Prayer: Lord, teach me how to be a good neighbor. Amen
Reading: Leviticus 19:18 (Click to read text)
Stop and GROW: After reading the text, discuss/ponder the Evangelical Lutheran Church in America's Book of Faith questions, which are part of Camp Mount Luther's GROW Time with campers.
QUESTION 1: What scares, confuses, challenges, or doesn’t make sense to me in this text?
QUESTION 2: What delights me in this text or is my favorite part of the story?
QUESTION 3: What stories or memories does this text stir in me?
QUESTION 4: What is God up to in this text?
Reflection: Last Friday, Ruth Gates reflected with us on the command in Deuteronomy 6, You shall love the Lord your God. Today we pick up another text from this summer’s camp curriculum, You shall love your neighbor.
The list of people we are commanded to love in Leviticus 19 is varied: mother, father, poor, alien, laborer, deaf, blind, kin, neighbor. And today’s appeals from agencies, causes and people in need are just as varied and myriad. Sometimes, we don’t know who to help. O.K. I want to love my neighbor, but who …? Recall the parable Jesus told in response to someone trying to figure this out years later. And who is my neighbor? Then Jesus tells a story (Luke 10: 25-37). He never defines who our neighbor is. Rather he describes what being neighborly looks like. And in this story, neighborliness is showing mercy.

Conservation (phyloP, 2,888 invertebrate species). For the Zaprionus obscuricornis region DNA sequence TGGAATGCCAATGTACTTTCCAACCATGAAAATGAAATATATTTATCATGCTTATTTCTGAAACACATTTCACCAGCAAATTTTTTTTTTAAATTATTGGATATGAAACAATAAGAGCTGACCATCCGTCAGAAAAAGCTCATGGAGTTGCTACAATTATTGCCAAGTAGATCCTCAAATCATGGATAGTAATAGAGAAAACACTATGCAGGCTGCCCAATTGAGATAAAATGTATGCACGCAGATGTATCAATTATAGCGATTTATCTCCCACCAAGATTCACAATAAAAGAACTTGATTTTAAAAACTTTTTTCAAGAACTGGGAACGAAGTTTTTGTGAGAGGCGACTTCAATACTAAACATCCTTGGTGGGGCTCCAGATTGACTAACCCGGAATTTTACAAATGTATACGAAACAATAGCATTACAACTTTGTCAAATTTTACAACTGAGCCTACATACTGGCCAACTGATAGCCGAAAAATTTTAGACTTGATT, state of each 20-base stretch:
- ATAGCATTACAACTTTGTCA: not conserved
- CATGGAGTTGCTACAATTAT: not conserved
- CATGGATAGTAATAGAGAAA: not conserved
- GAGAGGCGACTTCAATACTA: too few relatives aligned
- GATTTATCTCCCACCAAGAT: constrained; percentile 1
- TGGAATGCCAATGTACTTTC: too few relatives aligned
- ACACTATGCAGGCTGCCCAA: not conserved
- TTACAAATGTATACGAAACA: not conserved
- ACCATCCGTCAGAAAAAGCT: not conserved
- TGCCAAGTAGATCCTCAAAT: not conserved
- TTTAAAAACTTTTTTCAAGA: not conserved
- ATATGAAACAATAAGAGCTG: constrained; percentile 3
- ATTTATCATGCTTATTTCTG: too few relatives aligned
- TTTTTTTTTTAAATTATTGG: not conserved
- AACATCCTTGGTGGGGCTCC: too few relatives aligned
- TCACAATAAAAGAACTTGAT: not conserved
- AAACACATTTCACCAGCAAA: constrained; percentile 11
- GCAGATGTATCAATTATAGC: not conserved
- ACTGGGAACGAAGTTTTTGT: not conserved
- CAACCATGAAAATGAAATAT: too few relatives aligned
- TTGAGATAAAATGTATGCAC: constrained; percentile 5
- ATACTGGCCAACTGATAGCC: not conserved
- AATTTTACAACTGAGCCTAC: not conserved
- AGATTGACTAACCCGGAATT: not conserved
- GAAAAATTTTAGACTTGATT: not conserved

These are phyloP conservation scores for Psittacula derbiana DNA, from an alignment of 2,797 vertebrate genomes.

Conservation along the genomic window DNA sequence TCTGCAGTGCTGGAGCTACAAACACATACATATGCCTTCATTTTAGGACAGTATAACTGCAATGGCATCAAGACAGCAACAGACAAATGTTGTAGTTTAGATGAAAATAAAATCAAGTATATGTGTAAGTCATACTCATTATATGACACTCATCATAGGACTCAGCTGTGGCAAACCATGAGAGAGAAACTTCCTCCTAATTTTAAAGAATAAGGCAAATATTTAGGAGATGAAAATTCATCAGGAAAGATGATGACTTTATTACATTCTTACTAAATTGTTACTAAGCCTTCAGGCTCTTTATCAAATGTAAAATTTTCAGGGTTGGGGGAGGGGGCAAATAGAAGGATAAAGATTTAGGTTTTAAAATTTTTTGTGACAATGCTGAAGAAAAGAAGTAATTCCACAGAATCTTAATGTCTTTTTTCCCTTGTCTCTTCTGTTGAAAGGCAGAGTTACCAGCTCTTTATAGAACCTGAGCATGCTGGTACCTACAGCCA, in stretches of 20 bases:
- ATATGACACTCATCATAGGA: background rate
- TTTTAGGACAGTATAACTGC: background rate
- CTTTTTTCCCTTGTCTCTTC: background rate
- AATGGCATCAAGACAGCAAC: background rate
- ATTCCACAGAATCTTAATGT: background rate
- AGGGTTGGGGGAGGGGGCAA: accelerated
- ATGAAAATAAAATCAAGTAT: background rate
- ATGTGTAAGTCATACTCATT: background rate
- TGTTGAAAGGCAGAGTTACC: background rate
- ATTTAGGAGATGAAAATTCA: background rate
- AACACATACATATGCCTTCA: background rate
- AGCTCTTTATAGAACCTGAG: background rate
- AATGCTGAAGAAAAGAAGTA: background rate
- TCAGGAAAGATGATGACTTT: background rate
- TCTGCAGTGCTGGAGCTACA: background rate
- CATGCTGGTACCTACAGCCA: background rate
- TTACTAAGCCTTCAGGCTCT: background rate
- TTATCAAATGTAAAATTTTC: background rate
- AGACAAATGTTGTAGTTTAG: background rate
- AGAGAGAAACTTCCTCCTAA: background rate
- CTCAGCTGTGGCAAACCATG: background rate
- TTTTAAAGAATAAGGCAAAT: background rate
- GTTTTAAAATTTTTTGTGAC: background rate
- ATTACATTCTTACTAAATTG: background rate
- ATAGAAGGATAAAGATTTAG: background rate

Robert Frost’s poem Mending Wall quotes the phrase “Good fences make good neighbors.” The poem doesn’t actually support that idea, but many use the quote as a positive statement for building fences and avoiding arguments. Jesus’ parable posits something else that makes good neighbors—an attitude of extending mercy to whomever needs it. May God this day help us to be good, merciful neighbors. --Jim Bricker, Chaplain to Camp Mount Luther’s Summer Staff.
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